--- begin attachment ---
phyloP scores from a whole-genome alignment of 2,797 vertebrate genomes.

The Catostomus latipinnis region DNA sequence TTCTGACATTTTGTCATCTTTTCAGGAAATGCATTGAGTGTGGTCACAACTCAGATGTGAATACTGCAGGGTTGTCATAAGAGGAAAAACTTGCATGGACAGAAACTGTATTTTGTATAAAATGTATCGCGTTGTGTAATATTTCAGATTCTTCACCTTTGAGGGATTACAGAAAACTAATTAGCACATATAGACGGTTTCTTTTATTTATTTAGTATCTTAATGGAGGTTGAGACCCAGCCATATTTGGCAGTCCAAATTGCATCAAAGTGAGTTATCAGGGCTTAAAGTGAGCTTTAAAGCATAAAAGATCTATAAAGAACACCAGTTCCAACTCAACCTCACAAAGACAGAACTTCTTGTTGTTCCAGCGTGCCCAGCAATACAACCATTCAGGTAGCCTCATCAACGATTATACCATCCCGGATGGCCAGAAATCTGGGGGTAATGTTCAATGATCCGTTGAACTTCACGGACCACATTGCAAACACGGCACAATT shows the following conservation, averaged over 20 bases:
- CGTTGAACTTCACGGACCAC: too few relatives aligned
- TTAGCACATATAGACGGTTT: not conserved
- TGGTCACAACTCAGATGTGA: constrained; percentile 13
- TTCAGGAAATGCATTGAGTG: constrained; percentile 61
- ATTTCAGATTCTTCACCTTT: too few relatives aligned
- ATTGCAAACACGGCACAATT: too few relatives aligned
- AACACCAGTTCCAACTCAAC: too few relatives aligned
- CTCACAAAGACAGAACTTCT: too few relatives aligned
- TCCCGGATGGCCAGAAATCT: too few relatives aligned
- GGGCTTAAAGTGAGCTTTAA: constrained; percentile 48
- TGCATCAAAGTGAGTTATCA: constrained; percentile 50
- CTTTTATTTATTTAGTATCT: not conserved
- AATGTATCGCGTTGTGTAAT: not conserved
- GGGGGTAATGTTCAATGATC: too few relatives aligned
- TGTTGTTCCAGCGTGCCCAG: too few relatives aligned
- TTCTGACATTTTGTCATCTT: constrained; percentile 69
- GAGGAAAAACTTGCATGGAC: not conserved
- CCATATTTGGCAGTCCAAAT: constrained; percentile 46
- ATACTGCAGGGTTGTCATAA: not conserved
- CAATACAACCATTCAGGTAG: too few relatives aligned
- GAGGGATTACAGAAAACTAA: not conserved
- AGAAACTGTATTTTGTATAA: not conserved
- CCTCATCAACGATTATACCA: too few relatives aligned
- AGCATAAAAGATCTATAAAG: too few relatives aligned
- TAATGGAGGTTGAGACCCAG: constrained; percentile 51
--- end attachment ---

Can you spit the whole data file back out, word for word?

phyloP scores from a whole-genome alignment of 2,797 vertebrate genomes.

The Catostomus latipinnis region DNA sequence TTCTGACATTTTGTCATCTTTTCAGGAAATGCATTGAGTGTGGTCACAACTCAGATGTGAATACTGCAGGGTTGTCATAAGAGGAAAAACTTGCATGGACAGAAACTGTATTTTGTATAAAATGTATCGCGTTGTGTAATATTTCAGATTCTTCACCTTTGAGGGATTACAGAAAACTAATTAGCACATATAGACGGTTTCTTTTATTTATTTAGTATCTTAATGGAGGTTGAGACCCAGCCATATTTGGCAGTCCAAATTGCATCAAAGTGAGTTATCAGGGCTTAAAGTGAGCTTTAAAGCATAAAAGATCTATAAAGAACACCAGTTCCAACTCAACCTCACAAAGACAGAACTTCTTGTTGTTCCAGCGTGCCCAGCAATACAACCATTCAGGTAGCCTCATCAACGATTATACCATCCCGGATGGCCAGAAATCTGGGGGTAATGTTCAATGATCCGTTGAACTTCACGGACCACATTGCAAACACGGCACAATT shows the following conservation, averaged over 20 bases:
- CGTTGAACTTCACGGACCAC: too few relatives aligned
- TTAGCACATATAGACGGTTT: not conserved
- TGGTCACAACTCAGATGTGA: constrained; percentile 13
- TTCAGGAAATGCATTGAGTG: constrained; percentile 61
- ATTTCAGATTCTTCACCTTT: too few relatives aligned
- ATTGCAAACACGGCACAATT: too few relatives aligned
- AACACCAGTTCCAACTCAAC: too few relatives aligned
- CTCACAAAGACAGAACTTCT: too few relatives aligned
- TCCCGGATGGCCAGAAATCT: too few relatives aligned
- GGGCTTAAAGTGAGCTTTAA: constrained; percentile 48
- TGCATCAAAGTGAGTTATCA: constrained; percentile 50
- CTTTTATTTATTTAGTATCT: not conserved
- AATGTATCGCGTTGTGTAAT: not conserved
- GGGGGTAATGTTCAATGATC: too few relatives aligned
- TGTTGTTCCAGCGTGCCCAG: too few relatives aligned
- TTCTGACATTTTGTCATCTT: constrained; percentile 69
- GAGGAAAAACTTGCATGGAC: not conserved
- CCATATTTGGCAGTCCAAAT: constrained; percentile 46
- ATACTGCAGGGTTGTCATAA: not conserved
- CAATACAACCATTCAGGTAG: too few relatives aligned
- GAGGGATTACAGAAAACTAA: not conserved
- AGAAACTGTATTTTGTATAA: not conserved
- CCTCATCAACGATTATACCA: too few relatives aligned
- AGCATAAAAGATCTATAAAG: too few relatives aligned
- TAATGGAGGTTGAGACCCAG: constrained; percentile 51